There are a myriad of reasons that set the stage for misuse or absenteeism of new information, trends, and research.  In the North American market we are exposed to and influenced by direct sales efforts.  Educational materials sold to government bodies, sold to districts, sold to principals, sold to teachers, and increasingly promoted directly to parents. Many publishers respond to new curriculum or trends with revisions, re-organizations, or re-writes of materials which are then marketed aggressively in education communities. The impact of big money publishers and tech companies can be observed currently in the American education system as they direct and influence policy, curriculum development, and instructional change. (Woodward, 2013).  Educational leaders and teachers need to be vigilant. Teacher autonomy within the Canadian system is fragile and requires defending. Leaders within our education system must be informed, be current, and apply that knowledge to the standing question: What is best for learners?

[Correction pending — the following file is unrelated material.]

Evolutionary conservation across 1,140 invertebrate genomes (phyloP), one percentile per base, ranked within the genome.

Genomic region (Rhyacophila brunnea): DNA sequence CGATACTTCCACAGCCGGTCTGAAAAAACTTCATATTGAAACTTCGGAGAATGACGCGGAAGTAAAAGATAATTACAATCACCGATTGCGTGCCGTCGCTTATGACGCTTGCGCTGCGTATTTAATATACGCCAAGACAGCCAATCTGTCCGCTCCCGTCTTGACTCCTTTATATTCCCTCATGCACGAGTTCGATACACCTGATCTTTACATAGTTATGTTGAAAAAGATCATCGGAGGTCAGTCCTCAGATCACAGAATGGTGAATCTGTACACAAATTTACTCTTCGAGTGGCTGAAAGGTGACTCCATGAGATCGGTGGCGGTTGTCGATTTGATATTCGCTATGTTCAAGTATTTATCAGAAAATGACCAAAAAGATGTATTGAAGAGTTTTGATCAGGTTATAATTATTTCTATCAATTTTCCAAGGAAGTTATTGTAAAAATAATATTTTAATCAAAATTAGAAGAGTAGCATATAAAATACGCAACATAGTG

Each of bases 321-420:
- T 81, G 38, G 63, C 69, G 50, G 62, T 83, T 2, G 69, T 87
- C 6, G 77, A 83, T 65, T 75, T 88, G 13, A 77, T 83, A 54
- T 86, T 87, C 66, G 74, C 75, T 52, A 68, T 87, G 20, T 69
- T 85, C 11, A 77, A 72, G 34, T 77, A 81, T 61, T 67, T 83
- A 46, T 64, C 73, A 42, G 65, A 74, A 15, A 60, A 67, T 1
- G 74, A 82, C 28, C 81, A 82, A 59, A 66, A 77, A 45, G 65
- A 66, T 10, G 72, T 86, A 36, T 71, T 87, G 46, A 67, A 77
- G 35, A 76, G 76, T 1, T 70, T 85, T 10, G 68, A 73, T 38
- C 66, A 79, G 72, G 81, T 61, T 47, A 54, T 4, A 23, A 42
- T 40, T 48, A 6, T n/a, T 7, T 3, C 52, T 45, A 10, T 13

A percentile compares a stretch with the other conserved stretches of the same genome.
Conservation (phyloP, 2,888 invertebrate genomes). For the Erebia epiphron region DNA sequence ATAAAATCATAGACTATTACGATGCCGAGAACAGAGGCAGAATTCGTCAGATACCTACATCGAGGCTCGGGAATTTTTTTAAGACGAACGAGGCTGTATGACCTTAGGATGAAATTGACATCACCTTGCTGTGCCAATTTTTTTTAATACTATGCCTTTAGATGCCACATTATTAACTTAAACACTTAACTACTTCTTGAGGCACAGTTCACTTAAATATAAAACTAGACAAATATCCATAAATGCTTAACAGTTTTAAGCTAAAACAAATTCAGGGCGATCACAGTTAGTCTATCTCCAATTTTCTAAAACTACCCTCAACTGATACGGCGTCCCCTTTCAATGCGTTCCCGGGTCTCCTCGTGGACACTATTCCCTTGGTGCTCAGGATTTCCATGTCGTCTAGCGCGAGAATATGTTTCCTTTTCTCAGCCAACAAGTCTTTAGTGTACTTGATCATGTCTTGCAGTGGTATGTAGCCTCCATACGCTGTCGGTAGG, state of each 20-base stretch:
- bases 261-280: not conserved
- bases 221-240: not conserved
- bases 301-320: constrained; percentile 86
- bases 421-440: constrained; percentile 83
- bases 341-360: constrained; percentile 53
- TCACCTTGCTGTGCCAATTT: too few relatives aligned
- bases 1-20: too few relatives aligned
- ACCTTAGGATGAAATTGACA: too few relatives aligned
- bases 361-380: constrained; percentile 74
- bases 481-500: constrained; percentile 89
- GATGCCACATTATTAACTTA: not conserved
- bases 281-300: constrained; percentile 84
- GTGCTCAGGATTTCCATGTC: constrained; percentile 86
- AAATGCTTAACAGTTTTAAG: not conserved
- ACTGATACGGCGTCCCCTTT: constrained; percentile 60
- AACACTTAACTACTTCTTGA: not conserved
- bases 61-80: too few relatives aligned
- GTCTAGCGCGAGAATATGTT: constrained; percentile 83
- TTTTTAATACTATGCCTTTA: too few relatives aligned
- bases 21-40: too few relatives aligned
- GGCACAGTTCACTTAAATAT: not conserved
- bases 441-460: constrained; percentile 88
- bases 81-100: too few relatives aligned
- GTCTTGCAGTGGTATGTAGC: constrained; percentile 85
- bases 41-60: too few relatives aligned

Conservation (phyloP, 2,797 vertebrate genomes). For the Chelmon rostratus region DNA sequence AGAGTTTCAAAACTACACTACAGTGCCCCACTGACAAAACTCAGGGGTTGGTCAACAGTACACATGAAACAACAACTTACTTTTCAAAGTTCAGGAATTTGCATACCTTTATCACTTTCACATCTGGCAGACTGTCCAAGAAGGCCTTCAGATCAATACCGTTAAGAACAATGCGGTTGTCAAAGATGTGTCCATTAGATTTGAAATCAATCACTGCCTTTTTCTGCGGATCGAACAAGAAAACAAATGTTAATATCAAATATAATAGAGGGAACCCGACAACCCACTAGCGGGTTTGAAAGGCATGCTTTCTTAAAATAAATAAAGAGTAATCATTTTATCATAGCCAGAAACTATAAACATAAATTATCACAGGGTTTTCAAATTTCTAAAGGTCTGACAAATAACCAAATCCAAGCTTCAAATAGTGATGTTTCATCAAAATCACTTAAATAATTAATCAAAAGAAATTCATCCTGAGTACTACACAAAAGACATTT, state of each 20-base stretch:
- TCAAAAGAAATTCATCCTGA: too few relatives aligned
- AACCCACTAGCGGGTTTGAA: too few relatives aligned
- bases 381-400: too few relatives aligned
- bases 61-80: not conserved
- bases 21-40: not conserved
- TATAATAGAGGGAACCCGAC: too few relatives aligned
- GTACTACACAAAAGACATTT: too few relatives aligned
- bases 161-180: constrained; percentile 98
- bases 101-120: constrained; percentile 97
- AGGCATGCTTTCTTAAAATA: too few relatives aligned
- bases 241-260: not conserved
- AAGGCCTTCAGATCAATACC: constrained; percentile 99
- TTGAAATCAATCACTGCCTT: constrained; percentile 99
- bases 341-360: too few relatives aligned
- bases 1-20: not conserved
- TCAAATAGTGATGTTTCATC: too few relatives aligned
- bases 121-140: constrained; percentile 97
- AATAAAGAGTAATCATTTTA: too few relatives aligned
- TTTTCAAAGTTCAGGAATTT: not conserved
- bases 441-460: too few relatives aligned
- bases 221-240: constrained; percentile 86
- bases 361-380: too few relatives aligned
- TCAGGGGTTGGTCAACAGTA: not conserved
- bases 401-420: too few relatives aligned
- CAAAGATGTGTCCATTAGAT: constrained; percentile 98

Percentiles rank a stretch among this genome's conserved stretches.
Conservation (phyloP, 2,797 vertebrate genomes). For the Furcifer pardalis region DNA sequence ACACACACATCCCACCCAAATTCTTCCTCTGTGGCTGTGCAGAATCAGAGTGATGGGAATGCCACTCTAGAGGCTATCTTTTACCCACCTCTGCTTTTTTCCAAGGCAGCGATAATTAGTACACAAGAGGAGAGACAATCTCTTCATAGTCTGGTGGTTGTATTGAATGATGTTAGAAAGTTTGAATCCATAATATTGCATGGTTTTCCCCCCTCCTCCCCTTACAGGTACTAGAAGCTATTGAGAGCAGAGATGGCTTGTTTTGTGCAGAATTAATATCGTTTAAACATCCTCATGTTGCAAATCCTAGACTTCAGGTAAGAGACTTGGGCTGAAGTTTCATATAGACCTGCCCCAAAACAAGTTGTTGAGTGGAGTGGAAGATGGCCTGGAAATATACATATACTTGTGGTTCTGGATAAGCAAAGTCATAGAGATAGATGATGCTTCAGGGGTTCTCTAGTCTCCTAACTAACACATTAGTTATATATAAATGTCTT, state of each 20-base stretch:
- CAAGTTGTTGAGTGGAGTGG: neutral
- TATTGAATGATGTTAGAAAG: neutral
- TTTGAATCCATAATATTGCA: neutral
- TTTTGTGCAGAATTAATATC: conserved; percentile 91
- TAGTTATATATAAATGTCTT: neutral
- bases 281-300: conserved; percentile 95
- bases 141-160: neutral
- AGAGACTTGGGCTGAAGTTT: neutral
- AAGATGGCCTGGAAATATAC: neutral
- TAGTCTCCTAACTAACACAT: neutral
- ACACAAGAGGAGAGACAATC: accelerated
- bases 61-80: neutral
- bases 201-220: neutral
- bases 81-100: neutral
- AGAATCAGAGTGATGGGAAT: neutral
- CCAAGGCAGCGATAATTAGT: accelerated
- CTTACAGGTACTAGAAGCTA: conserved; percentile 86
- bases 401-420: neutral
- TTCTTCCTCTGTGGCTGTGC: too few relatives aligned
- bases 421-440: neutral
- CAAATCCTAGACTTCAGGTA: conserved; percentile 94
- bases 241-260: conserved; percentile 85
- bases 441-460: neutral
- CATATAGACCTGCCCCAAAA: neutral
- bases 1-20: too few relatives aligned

Administrators who embrace student first thinking become leaders for parents, for teachers, and for students.  The resulting success occurs when leaders at all levels apply relevant knowledge; staying current on trends, research, and development is essential to this success.

Present opportunities for expanded learner success in British Columbia include the implementation of new curriculum which embraces differentiated learning and champions our students as whole persons with multiple competencies.  UDL or Universal Design for Learning is a scientifically supported pedagogical approach which supports the new curriculum while also providing opportunities for effective implementation throughout a school community. This type of relevant knowledge ensures school leaders are able to support learner development, assure the provision of differentiated instruction, and present opportunities for growth to their team. (BC Ministry of Education, 2011) (Government of British Columbia, 2015). This sets the stage for student-centred learning guided by progressive understanding free from commercial influence!